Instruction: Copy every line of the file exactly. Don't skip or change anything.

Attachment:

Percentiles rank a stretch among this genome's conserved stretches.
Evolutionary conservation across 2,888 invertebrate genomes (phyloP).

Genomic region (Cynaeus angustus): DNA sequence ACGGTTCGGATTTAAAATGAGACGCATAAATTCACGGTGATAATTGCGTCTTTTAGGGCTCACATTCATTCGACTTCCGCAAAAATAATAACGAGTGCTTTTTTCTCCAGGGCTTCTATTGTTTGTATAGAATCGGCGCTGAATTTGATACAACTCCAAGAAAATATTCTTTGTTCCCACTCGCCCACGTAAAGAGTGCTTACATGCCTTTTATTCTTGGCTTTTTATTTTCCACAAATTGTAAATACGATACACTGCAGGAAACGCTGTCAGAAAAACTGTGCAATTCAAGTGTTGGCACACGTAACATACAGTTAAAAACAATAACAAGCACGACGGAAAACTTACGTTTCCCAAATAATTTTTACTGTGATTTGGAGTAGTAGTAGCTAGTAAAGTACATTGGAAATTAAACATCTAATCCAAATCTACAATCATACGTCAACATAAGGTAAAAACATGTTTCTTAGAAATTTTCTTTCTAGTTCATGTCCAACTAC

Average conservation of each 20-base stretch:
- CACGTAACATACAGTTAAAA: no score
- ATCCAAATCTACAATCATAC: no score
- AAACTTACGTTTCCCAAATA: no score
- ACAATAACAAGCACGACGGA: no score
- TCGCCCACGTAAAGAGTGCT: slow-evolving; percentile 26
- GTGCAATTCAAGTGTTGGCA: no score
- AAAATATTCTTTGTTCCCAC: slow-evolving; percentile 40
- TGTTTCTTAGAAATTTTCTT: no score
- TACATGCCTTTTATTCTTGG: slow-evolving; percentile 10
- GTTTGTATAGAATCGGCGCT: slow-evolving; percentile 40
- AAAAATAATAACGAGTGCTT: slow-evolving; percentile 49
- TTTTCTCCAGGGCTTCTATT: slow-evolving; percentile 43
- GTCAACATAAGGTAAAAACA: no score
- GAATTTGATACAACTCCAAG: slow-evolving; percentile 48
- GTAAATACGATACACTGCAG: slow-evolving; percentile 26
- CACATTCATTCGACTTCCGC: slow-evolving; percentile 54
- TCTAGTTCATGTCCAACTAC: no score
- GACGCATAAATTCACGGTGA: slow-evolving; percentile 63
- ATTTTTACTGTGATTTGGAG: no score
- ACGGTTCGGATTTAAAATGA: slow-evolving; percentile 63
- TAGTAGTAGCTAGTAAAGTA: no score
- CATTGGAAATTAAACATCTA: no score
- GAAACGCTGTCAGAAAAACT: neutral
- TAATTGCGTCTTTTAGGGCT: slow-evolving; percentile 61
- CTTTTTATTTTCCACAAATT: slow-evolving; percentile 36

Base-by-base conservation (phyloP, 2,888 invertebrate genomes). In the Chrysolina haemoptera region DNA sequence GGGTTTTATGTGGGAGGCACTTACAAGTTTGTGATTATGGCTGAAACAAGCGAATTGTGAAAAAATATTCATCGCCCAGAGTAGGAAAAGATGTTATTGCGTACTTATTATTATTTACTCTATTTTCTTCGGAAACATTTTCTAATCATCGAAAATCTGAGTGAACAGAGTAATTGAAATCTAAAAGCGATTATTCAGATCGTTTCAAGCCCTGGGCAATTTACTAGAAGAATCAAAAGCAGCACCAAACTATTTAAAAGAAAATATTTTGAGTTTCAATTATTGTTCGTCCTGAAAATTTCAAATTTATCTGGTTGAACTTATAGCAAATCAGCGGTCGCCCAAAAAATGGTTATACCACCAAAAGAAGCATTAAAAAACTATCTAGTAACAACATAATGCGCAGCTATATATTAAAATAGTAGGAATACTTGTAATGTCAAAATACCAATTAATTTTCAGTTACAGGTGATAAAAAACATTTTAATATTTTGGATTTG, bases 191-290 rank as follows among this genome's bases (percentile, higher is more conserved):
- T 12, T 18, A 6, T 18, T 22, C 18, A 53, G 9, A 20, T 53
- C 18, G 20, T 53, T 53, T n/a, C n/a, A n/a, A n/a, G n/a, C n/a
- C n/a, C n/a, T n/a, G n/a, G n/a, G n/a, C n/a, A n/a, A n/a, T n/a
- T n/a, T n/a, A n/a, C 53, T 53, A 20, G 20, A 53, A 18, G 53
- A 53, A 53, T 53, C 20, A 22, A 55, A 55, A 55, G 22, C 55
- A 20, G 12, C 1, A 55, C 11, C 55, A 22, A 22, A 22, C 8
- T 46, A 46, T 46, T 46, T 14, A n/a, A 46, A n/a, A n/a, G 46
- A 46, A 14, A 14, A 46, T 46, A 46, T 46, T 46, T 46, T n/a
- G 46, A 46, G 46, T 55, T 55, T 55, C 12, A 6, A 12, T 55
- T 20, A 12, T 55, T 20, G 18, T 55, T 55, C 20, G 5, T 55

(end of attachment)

Percentiles rank a stretch among this genome's conserved stretches.
Evolutionary conservation across 2,888 invertebrate genomes (phyloP).

Genomic region (Cynaeus angustus): DNA sequence ACGGTTCGGATTTAAAATGAGACGCATAAATTCACGGTGATAATTGCGTCTTTTAGGGCTCACATTCATTCGACTTCCGCAAAAATAATAACGAGTGCTTTTTTCTCCAGGGCTTCTATTGTTTGTATAGAATCGGCGCTGAATTTGATACAACTCCAAGAAAATATTCTTTGTTCCCACTCGCCCACGTAAAGAGTGCTTACATGCCTTTTATTCTTGGCTTTTTATTTTCCACAAATTGTAAATACGATACACTGCAGGAAACGCTGTCAGAAAAACTGTGCAATTCAAGTGTTGGCACACGTAACATACAGTTAAAAACAATAACAAGCACGACGGAAAACTTACGTTTCCCAAATAATTTTTACTGTGATTTGGAGTAGTAGTAGCTAGTAAAGTACATTGGAAATTAAACATCTAATCCAAATCTACAATCATACGTCAACATAAGGTAAAAACATGTTTCTTAGAAATTTTCTTTCTAGTTCATGTCCAACTAC

Average conservation of each 20-base stretch:
- CACGTAACATACAGTTAAAA: no score
- ATCCAAATCTACAATCATAC: no score
- AAACTTACGTTTCCCAAATA: no score
- ACAATAACAAGCACGACGGA: no score
- TCGCCCACGTAAAGAGTGCT: slow-evolving; percentile 26
- GTGCAATTCAAGTGTTGGCA: no score
- AAAATATTCTTTGTTCCCAC: slow-evolving; percentile 40
- TGTTTCTTAGAAATTTTCTT: no score
- TACATGCCTTTTATTCTTGG: slow-evolving; percentile 10
- GTTTGTATAGAATCGGCGCT: slow-evolving; percentile 40
- AAAAATAATAACGAGTGCTT: slow-evolving; percentile 49
- TTTTCTCCAGGGCTTCTATT: slow-evolving; percentile 43
- GTCAACATAAGGTAAAAACA: no score
- GAATTTGATACAACTCCAAG: slow-evolving; percentile 48
- GTAAATACGATACACTGCAG: slow-evolving; percentile 26
- CACATTCATTCGACTTCCGC: slow-evolving; percentile 54
- TCTAGTTCATGTCCAACTAC: no score
- GACGCATAAATTCACGGTGA: slow-evolving; percentile 63
- ATTTTTACTGTGATTTGGAG: no score
- ACGGTTCGGATTTAAAATGA: slow-evolving; percentile 63
- TAGTAGTAGCTAGTAAAGTA: no score
- CATTGGAAATTAAACATCTA: no score
- GAAACGCTGTCAGAAAAACT: neutral
- TAATTGCGTCTTTTAGGGCT: slow-evolving; percentile 61
- CTTTTTATTTTCCACAAATT: slow-evolving; percentile 36

Base-by-base conservation (phyloP, 2,888 invertebrate genomes). In the Chrysolina haemoptera region DNA sequence GGGTTTTATGTGGGAGGCACTTACAAGTTTGTGATTATGGCTGAAACAAGCGAATTGTGAAAAAATATTCATCGCCCAGAGTAGGAAAAGATGTTATTGCGTACTTATTATTATTTACTCTATTTTCTTCGGAAACATTTTCTAATCATCGAAAATCTGAGTGAACAGAGTAATTGAAATCTAAAAGCGATTATTCAGATCGTTTCAAGCCCTGGGCAATTTACTAGAAGAATCAAAAGCAGCACCAAACTATTTAAAAGAAAATATTTTGAGTTTCAATTATTGTTCGTCCTGAAAATTTCAAATTTATCTGGTTGAACTTATAGCAAATCAGCGGTCGCCCAAAAAATGGTTATACCACCAAAAGAAGCATTAAAAAACTATCTAGTAACAACATAATGCGCAGCTATATATTAAAATAGTAGGAATACTTGTAATGTCAAAATACCAATTAATTTTCAGTTACAGGTGATAAAAAACATTTTAATATTTTGGATTTG, bases 191-290 rank as follows among this genome's bases (percentile, higher is more conserved):
- T 12, T 18, A 6, T 18, T 22, C 18, A 53, G 9, A 20, T 53
- C 18, G 20, T 53, T 53, T n/a, C n/a, A n/a, A n/a, G n/a, C n/a
- C n/a, C n/a, T n/a, G n/a, G n/a, G n/a, C n/a, A n/a, A n/a, T n/a
- T n/a, T n/a, A n/a, C 53, T 53, A 20, G 20, A 53, A 18, G 53
- A 53, A 53, T 53, C 20, A 22, A 55, A 55, A 55, G 22, C 55
- A 20, G 12, C 1, A 55, C 11, C 55, A 22, A 22, A 22, C 8
- T 46, A 46, T 46, T 46, T 14, A n/a, A 46, A n/a, A n/a, G 46
- A 46, A 14, A 14, A 46, T 46, A 46, T 46, T 46, T 46, T n/a
- G 46, A 46, G 46, T 55, T 55, T 55, C 12, A 6, A 12, T 55
- T 20, A 12, T 55, T 20, G 18, T 55, T 55, C 20, G 5, T 55